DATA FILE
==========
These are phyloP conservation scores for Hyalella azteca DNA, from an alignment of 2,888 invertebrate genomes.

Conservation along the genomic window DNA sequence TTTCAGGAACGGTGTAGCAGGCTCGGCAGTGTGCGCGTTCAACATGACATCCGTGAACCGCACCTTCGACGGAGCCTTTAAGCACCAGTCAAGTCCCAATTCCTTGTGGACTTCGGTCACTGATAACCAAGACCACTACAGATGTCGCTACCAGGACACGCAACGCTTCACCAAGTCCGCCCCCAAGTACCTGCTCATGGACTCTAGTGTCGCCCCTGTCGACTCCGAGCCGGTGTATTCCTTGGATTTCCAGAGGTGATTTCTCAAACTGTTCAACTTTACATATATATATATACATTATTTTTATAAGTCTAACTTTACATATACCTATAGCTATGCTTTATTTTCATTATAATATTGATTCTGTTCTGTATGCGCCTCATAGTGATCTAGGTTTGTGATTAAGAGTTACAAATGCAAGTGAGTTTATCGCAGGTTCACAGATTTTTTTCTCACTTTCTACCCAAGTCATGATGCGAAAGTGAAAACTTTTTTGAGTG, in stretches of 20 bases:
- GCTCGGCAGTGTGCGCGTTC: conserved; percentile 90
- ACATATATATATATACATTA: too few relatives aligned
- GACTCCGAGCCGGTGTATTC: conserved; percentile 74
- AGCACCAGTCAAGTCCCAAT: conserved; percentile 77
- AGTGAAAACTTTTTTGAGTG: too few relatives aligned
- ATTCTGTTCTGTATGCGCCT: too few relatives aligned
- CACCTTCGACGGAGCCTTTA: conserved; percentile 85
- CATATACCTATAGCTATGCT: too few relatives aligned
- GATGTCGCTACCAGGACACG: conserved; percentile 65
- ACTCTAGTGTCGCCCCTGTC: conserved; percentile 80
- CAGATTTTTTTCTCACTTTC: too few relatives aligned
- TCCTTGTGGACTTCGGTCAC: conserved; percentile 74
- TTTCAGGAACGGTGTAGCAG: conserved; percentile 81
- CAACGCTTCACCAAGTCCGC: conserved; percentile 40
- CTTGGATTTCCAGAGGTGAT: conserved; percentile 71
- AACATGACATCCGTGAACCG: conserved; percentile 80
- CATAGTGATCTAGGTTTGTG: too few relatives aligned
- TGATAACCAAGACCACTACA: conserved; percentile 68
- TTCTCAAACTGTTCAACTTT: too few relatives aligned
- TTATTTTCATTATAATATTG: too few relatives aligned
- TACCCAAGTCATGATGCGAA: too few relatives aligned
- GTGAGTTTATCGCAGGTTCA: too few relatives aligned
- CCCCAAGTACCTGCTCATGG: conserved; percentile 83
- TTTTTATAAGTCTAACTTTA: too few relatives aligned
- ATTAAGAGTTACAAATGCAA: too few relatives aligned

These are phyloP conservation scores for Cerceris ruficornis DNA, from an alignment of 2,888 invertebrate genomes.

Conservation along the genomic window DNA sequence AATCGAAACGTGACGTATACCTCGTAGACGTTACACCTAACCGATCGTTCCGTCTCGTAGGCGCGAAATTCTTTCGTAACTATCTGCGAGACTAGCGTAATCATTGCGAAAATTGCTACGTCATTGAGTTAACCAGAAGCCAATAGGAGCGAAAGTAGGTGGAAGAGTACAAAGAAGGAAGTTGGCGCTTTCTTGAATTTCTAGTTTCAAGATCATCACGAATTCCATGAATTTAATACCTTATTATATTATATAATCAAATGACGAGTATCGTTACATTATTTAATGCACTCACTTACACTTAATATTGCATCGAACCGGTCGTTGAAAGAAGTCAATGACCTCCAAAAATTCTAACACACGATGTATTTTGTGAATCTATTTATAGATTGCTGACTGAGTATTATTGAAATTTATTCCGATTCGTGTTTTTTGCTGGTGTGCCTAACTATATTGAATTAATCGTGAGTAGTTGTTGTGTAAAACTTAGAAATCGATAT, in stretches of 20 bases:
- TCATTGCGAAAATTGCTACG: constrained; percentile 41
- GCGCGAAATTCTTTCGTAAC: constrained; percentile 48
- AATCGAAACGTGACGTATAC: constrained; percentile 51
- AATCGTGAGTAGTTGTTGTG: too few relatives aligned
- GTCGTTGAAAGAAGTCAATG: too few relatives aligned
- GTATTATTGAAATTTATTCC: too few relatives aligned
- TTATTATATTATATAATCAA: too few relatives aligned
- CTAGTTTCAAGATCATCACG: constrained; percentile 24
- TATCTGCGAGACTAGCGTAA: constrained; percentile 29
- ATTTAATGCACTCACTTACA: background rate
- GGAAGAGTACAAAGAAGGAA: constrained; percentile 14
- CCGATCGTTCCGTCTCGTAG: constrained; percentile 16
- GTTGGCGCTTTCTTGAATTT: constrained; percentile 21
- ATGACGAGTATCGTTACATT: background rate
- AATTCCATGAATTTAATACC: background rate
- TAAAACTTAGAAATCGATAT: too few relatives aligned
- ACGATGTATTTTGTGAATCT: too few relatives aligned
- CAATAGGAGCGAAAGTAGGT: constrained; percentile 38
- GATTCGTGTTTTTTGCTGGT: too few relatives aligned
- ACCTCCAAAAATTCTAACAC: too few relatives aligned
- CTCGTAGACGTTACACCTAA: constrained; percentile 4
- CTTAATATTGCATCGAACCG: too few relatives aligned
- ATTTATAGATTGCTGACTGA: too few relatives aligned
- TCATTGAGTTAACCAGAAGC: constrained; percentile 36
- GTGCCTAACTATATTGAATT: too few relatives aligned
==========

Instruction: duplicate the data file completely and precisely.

These are phyloP conservation scores for Hyalella azteca DNA, from an alignment of 2,888 invertebrate genomes.

Conservation along the genomic window DNA sequence TTTCAGGAACGGTGTAGCAGGCTCGGCAGTGTGCGCGTTCAACATGACATCCGTGAACCGCACCTTCGACGGAGCCTTTAAGCACCAGTCAAGTCCCAATTCCTTGTGGACTTCGGTCACTGATAACCAAGACCACTACAGATGTCGCTACCAGGACACGCAACGCTTCACCAAGTCCGCCCCCAAGTACCTGCTCATGGACTCTAGTGTCGCCCCTGTCGACTCCGAGCCGGTGTATTCCTTGGATTTCCAGAGGTGATTTCTCAAACTGTTCAACTTTACATATATATATATACATTATTTTTATAAGTCTAACTTTACATATACCTATAGCTATGCTTTATTTTCATTATAATATTGATTCTGTTCTGTATGCGCCTCATAGTGATCTAGGTTTGTGATTAAGAGTTACAAATGCAAGTGAGTTTATCGCAGGTTCACAGATTTTTTTCTCACTTTCTACCCAAGTCATGATGCGAAAGTGAAAACTTTTTTGAGTG, in stretches of 20 bases:
- GCTCGGCAGTGTGCGCGTTC: conserved; percentile 90
- ACATATATATATATACATTA: too few relatives aligned
- GACTCCGAGCCGGTGTATTC: conserved; percentile 74
- AGCACCAGTCAAGTCCCAAT: conserved; percentile 77
- AGTGAAAACTTTTTTGAGTG: too few relatives aligned
- ATTCTGTTCTGTATGCGCCT: too few relatives aligned
- CACCTTCGACGGAGCCTTTA: conserved; percentile 85
- CATATACCTATAGCTATGCT: too few relatives aligned
- GATGTCGCTACCAGGACACG: conserved; percentile 65
- ACTCTAGTGTCGCCCCTGTC: conserved; percentile 80
- CAGATTTTTTTCTCACTTTC: too few relatives aligned
- TCCTTGTGGACTTCGGTCAC: conserved; percentile 74
- TTTCAGGAACGGTGTAGCAG: conserved; percentile 81
- CAACGCTTCACCAAGTCCGC: conserved; percentile 40
- CTTGGATTTCCAGAGGTGAT: conserved; percentile 71
- AACATGACATCCGTGAACCG: conserved; percentile 80
- CATAGTGATCTAGGTTTGTG: too few relatives aligned
- TGATAACCAAGACCACTACA: conserved; percentile 68
- TTCTCAAACTGTTCAACTTT: too few relatives aligned
- TTATTTTCATTATAATATTG: too few relatives aligned
- TACCCAAGTCATGATGCGAA: too few relatives aligned
- GTGAGTTTATCGCAGGTTCA: too few relatives aligned
- CCCCAAGTACCTGCTCATGG: conserved; percentile 83
- TTTTTATAAGTCTAACTTTA: too few relatives aligned
- ATTAAGAGTTACAAATGCAA: too few relatives aligned

These are phyloP conservation scores for Cerceris ruficornis DNA, from an alignment of 2,888 invertebrate genomes.

Conservation along the genomic window DNA sequence AATCGAAACGTGACGTATACCTCGTAGACGTTACACCTAACCGATCGTTCCGTCTCGTAGGCGCGAAATTCTTTCGTAACTATCTGCGAGACTAGCGTAATCATTGCGAAAATTGCTACGTCATTGAGTTAACCAGAAGCCAATAGGAGCGAAAGTAGGTGGAAGAGTACAAAGAAGGAAGTTGGCGCTTTCTTGAATTTCTAGTTTCAAGATCATCACGAATTCCATGAATTTAATACCTTATTATATTATATAATCAAATGACGAGTATCGTTACATTATTTAATGCACTCACTTACACTTAATATTGCATCGAACCGGTCGTTGAAAGAAGTCAATGACCTCCAAAAATTCTAACACACGATGTATTTTGTGAATCTATTTATAGATTGCTGACTGAGTATTATTGAAATTTATTCCGATTCGTGTTTTTTGCTGGTGTGCCTAACTATATTGAATTAATCGTGAGTAGTTGTTGTGTAAAACTTAGAAATCGATAT, in stretches of 20 bases:
- TCATTGCGAAAATTGCTACG: constrained; percentile 41
- GCGCGAAATTCTTTCGTAAC: constrained; percentile 48
- AATCGAAACGTGACGTATAC: constrained; percentile 51
- AATCGTGAGTAGTTGTTGTG: too few relatives aligned
- GTCGTTGAAAGAAGTCAATG: too few relatives aligned
- GTATTATTGAAATTTATTCC: too few relatives aligned
- TTATTATATTATATAATCAA: too few relatives aligned
- CTAGTTTCAAGATCATCACG: constrained; percentile 24
- TATCTGCGAGACTAGCGTAA: constrained; percentile 29
- ATTTAATGCACTCACTTACA: background rate
- GGAAGAGTACAAAGAAGGAA: constrained; percentile 14
- CCGATCGTTCCGTCTCGTAG: constrained; percentile 16
- GTTGGCGCTTTCTTGAATTT: constrained; percentile 21
- ATGACGAGTATCGTTACATT: background rate
- AATTCCATGAATTTAATACC: background rate
- TAAAACTTAGAAATCGATAT: too few relatives aligned
- ACGATGTATTTTGTGAATCT: too few relatives aligned
- CAATAGGAGCGAAAGTAGGT: constrained; percentile 38
- GATTCGTGTTTTTTGCTGGT: too few relatives aligned
- ACCTCCAAAAATTCTAACAC: too few relatives aligned
- CTCGTAGACGTTACACCTAA: constrained; percentile 4
- CTTAATATTGCATCGAACCG: too few relatives aligned
- ATTTATAGATTGCTGACTGA: too few relatives aligned
- TCATTGAGTTAACCAGAAGC: constrained; percentile 36
- GTGCCTAACTATATTGAATT: too few relatives aligned